Children in Washington, D.C. will soon be getting 60 extra minutes of exercise at school every day, thanks to a new law aimed at combating the discouraging rate of childhood obesity in the capital, which has the fattest teenagers in the nation. The measure, up for a final vote today, would require schools to promote 60 minutes of physical activity daily by:
That's not counting PE class; middle schoolers can look forward to 225 minutes a week of physical education. Whew! Add in the law's other requirements for healthier school meals, including vegetarian options, and the children in our national capital are in for some serious shaping up. This follows on Michelle Obama's anti-childhood-obesity campaign launched earlier this spring, and the new U.S. National Physical Activity Plan unveiled yesterday, which calls for more school physical education programs, which have been cut nationwide in recent years in favor of more desk time.
A new national childhood obesity survey released yesterday found that 16.4 percent children are obese and 31.6 percent are overweight. Children in the Southern states are heaviest, with Mississippi topping the obesity charts at 21.9 percent, while Western states had the slimmest kids, with just 9.6 percent of Oregon children considered obese.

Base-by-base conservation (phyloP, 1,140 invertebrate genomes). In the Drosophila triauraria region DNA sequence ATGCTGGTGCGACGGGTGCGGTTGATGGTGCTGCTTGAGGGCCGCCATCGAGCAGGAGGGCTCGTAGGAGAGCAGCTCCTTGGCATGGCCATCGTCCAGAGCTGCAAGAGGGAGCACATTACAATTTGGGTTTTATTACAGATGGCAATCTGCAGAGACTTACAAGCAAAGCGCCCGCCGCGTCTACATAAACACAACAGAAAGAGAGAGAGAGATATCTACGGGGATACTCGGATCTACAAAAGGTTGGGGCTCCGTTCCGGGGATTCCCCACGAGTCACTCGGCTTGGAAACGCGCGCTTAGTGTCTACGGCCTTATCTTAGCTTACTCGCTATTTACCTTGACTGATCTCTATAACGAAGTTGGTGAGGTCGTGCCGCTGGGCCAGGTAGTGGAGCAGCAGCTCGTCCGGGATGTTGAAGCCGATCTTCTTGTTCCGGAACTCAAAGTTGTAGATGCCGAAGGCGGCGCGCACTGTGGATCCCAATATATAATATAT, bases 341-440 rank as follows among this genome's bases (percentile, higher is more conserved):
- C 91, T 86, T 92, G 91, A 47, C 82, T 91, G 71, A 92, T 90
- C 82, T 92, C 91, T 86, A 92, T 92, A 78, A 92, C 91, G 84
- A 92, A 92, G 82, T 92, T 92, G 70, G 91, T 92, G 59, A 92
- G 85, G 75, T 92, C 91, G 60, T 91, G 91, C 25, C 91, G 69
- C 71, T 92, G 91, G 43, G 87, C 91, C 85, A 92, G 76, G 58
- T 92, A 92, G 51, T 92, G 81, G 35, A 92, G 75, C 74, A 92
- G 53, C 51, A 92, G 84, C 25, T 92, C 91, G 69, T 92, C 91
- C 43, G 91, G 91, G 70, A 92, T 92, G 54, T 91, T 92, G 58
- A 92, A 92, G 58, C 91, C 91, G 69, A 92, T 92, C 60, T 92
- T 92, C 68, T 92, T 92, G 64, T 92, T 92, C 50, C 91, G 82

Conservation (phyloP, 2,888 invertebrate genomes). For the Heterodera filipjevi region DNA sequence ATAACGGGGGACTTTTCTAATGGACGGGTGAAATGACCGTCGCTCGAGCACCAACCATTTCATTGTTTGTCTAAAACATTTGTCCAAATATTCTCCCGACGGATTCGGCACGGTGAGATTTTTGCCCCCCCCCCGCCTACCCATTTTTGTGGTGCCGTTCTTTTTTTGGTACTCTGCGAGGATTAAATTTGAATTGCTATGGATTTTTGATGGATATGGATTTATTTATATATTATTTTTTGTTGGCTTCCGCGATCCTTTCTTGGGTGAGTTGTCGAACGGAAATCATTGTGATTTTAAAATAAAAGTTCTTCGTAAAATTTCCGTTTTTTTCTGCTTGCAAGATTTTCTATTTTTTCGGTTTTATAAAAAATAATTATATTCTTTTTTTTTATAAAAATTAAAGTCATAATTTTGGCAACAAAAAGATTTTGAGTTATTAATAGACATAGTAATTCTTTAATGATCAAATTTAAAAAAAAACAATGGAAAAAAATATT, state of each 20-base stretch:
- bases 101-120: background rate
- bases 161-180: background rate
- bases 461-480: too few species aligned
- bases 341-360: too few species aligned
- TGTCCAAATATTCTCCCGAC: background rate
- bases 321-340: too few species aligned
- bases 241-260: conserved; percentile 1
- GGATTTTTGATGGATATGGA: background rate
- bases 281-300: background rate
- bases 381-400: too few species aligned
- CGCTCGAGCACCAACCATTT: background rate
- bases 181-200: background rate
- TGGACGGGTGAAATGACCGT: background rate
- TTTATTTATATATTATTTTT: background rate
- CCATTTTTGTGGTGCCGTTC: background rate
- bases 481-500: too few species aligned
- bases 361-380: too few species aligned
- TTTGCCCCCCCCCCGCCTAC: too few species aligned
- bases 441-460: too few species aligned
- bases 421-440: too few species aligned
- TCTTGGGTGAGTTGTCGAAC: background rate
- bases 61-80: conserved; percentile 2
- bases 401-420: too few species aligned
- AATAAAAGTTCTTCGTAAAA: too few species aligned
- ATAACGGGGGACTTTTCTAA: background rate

I'll be happy when D.C.'s new fitness model makes it across the D.C. line to Maryland, where I live. The children in my daughter's school get 30 minutes a day of recess, which they're free to spend sitting on the blacktop gossiping, and a mere 45 minutes a week of PE. Donuts are all too often offered as a reward in class, as is TV watching. Since children spend most of their day in school, it makes sense that one of the big lessons should be how to create a healthy balance of physical and mental activity.
Here's more encouragement to turn off the tube and send the kids outside: Preschoolers who watch more TV are less healthy by fourth grade, and do less well in school, according to a new study in the Archives of Pediatric and Adolescent Medicine. The kids who started watching TV early in life got less exercise, ate fewer fruits and vegetables, played video games more, and were heavier by the time they reached fourth grade. The researchers found an incremental effect; every additional hour of TV watching increased the negative effects on school performance and health in fourth grade. Children who watched more TV did less well at math, but TV time didn't affect reading scores. The study tracked 1,314 Canadian children starting at birth, and depended on parent and teacher reports, so it's not 100 percent reliable. But there's enough solid data here to suggest that if we let children develop a TV habit early on, it can have a big bad impact on health throughout childhood.
There's more than enough evidence to connect TV watching with bad health outcomes, for children and adults alike. Experts say one of the simplest ways to cut back your child's screen time is to take the TV out of your child's bedroom. Here are five ways to gain control of your children's media time, including fun stuff like eating meals together. What works for your family?